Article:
Adjusting to a life with MS can take time. It is a normal reaction to at various points fear the worst and to worry about the future. It is a process that occurs over time and for some it may take longer than others to adjust and that is okay.
The study looked at how MS can have an effect on a person’s sense of self. For example, how a decline in body functions and performance can lead to feelings of loss of self and also changes to identity. Each can have a negative impact on psychological wellbeing. It was suggested in the study that due to this impact, people with MS may perceive that others view them differently because of their condition. This can lead to both anxiety and depression. It may also lead to social isolation as these thoughts may start to prevent a person from going out and socialising through fear of what others think of them.
Adjusting to life with MS can be difficult. Accepting a condition that you did not choose to have may lead to feelings of anger or resentment. Some may find it hard to incorporate this ‘MS identity’ into who they are. This could lead to negative effects and cause a person to not seek support from those around them. By not gaining support, levels of anxiety and depression can rise.
A diagnosis does not automatically bring a person’s sense of self into question, more so it is the level in which symptoms can impact a person’s ability to fulfil roles that were important to their pre-MS self. The symptoms that are more likely to contribute to emotional problems are the ones that threaten how a person sees themselves. It is important to talk to healthcare professionals about the symptoms which have the most affect. Your GP, MS nurse and neurologist can help find ways to manage these symptoms which in turn will help to maintain a positive sense of self. Finding ways to reconnect with valued interests, roles and activities are important.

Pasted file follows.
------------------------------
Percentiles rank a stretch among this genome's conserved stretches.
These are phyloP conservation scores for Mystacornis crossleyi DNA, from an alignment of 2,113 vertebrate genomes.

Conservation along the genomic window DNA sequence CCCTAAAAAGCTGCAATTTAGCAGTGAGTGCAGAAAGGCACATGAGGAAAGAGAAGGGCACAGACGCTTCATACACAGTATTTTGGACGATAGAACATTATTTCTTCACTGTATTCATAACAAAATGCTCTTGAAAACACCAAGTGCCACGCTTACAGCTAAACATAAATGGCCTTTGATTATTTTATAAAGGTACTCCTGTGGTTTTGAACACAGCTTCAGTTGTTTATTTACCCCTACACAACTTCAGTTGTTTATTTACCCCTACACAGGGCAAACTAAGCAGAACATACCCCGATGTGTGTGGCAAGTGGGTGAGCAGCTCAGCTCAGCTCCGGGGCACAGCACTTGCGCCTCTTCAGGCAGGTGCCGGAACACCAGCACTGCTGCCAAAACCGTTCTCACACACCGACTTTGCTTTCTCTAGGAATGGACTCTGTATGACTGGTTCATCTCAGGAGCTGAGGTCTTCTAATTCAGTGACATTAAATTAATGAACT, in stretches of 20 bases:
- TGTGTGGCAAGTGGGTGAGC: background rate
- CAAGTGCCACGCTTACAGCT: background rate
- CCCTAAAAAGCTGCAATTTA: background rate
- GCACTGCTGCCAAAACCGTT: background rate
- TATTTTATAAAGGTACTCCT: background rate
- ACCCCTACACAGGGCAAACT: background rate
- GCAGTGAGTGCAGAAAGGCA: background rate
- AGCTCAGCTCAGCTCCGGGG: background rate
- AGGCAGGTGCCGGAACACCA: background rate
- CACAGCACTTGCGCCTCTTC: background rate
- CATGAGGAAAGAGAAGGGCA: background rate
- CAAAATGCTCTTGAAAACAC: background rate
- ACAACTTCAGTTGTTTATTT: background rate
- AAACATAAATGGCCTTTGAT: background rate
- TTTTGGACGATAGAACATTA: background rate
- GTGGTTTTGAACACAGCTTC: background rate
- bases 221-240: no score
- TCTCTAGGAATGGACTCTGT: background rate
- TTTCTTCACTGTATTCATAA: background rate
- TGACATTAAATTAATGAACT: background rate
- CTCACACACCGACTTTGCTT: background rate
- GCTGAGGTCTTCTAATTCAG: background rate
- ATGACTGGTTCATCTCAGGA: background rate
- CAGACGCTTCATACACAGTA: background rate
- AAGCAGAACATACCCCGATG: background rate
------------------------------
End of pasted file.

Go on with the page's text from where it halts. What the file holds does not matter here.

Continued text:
Studies have discovered there are certain themes experienced by people with MS. These themes include the idea of concealing the condition which can perhaps indicate feelings of denial towards a diagnosis. Often, receiving a confirmed diagnosis can take a long time. The time from acknowledging initial symptoms to being diagnosed can take its toll on a person. Some people may feel a sense of relief whereas others may struggle with the idea of having MS. Not telling people about the diagnosis can, in some cases, make people want to hold on to their pre-diagnosed self, perhaps thinking that once they tell people, they will be seen as different to whom they were.
Living with a long-term condition can provoke powerful emotions. Feelings of anger, sadness and adjusting to a diagnosis can feel like a grieving process. This is a natural reaction to such a life-changing event (10). Someone may be grieving for the person they were before MS started to have an impact, and also grieving for a life they thought they would have that may now change as a result of diagnosis.
There are five stages of grief
Throughout varying stages of living with MS, it is likely that some or even all of the above stages will be experienced at some point.
Relapses, for example, may trigger this process a number of times. Living with increasing levels of progression can also trigger this process. It is important to note that as MS can fluctuate, so can a person’s thoughts, feelings and emotions.
However, not everyone goes through every stage, and grief is not always a linear process, therefore may not be experienced in the order listed above. Also, some people resolve their grief without going through any of these stages. It’s important to remember that this is a natural process and it is individual to each person. It is most important to be kind to yourself and give yourself the time and space to heal (10).